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  1. #1
    Join Date
    Sep. 28, 2001
    Location
    Kentucky
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    4,597

    Default Why would my farrier say this?

    I've taken care of a lot of horses over the years and dealt with my share of abscesses. The farriers I have had in the past have dealt with them by locating them and then draining them, and that usually takes care of the problem. Over the weekend my horse came in with what I suspected was an abscess. I soaked in epsom salts and wrapped his foot and then called my farrier to see if he could come out. He told me there wasn't much he could do, that it just had to run its course. Huh?? After another 2 calls I have convinced him to come out tomorrow but he is still saying he won't be able to do anything. I don't see the point in letting this horse stand around until it resolves itself...why on earth would an experienced farrier think an abscess should run its course?



  2. #2
    Join Date
    Jan. 5, 2003
    Location
    New York/New Jersey
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    3,509

    Default

    I think I'd find myself a new farrier! That's unbelievable!
    She wasn't running away with me, I just couldn't stop her!



  3. #3
    Join Date
    Feb. 28, 2001
    Posts
    15,233

    Default

    sometimes you can't find it. Better to not dig around then.



  4. #4
    Join Date
    Sep. 28, 2001
    Location
    Kentucky
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    4,597

    Default

    LMH- But why not at least SEE if it can be located? The farrier I used when I lived up north was able to get them probably 99% of the time. He always told me never to call a vet out for an abscess because they would start digging around and make matters worse.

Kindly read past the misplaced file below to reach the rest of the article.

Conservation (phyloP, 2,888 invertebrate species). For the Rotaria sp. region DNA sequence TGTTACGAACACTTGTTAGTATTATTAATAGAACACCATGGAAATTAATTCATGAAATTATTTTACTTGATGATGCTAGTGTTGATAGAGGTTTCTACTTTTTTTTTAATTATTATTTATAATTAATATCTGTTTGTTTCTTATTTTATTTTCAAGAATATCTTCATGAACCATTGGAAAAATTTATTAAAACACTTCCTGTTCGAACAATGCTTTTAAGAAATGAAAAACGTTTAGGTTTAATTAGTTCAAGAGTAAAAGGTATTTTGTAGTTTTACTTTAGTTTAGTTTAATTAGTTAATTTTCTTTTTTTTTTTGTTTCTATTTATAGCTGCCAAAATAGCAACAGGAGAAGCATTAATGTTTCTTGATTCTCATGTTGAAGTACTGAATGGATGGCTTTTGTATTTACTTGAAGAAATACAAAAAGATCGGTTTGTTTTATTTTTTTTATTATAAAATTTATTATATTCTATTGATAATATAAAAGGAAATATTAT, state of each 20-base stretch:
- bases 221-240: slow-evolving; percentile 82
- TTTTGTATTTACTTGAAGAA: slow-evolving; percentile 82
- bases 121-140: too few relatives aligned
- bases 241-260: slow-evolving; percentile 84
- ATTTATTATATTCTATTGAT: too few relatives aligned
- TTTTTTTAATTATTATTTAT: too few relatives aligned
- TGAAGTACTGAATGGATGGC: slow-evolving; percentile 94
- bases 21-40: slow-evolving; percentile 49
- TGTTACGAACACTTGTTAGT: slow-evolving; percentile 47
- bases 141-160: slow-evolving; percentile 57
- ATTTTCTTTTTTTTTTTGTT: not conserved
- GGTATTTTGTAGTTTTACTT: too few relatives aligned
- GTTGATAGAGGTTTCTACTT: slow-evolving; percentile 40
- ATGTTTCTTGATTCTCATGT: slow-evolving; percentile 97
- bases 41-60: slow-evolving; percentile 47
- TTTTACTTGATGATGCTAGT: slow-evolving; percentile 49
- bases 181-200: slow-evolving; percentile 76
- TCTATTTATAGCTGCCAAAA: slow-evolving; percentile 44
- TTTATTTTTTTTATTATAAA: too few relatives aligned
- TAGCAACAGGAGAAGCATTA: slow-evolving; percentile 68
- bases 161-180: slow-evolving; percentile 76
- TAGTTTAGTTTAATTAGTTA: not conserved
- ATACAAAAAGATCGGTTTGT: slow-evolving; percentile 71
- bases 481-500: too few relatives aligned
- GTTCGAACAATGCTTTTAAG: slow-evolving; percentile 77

This guy has done good work for me so far; he has found abscesses in the past other farriers couldn't see. This just really seems out of character for him.



  5. #5
    Join Date
    Jan. 16, 2002
    Location
    West Coast of Michigan
    Posts
    36,322

    Default

    Before calling my farrier out, I'd probably give it several days, assuming the horse wasn't uncomfortable to the point of really being in trouble. IME 99% of them DO eventually work their way up and out (or down and out) and cutting away to "get at" them can leave a big hole and make a mess of the foot.

    It is also entirely possible he's quite busy and has a tight schedule, and has had an abscess "blow" on more than one occasion before he's gotten there, making the trip unnecessary.

    If a shoe MUST come off, and I can't do it myself, or if a shoe MUST go on (no way do I do that) then I'll call my farrier and ask him to make an emergency trip. Beyond that, I try really hard not to. He lives 40 miles away, has a full time job in addition to his farriery work, and a family and a farm.
    Click here before you buy.



  6. #6
    Join Date
    Jun. 14, 2009
    Location
    SE VA
    Posts
    448

    Default

    My filly had a a nasty abscess a couple years ago and the vet had me just soak it out. She didn't want to go digging in the hoof. It blew out the coronary band and the sole, but had apparently gone sub solar and she lost the outside heel part of her sole, which really freaked me out, when I found that the sole was coming off, leaving this nasty cavern under it. A phone call to my farrier calmed me down (on a Sunday, no less). It took a long time to heal and she still has a "scar" on her sole where she lost the sole. Fortunately, she has a lot of heel (and good feet), so the heel itself never collapsed.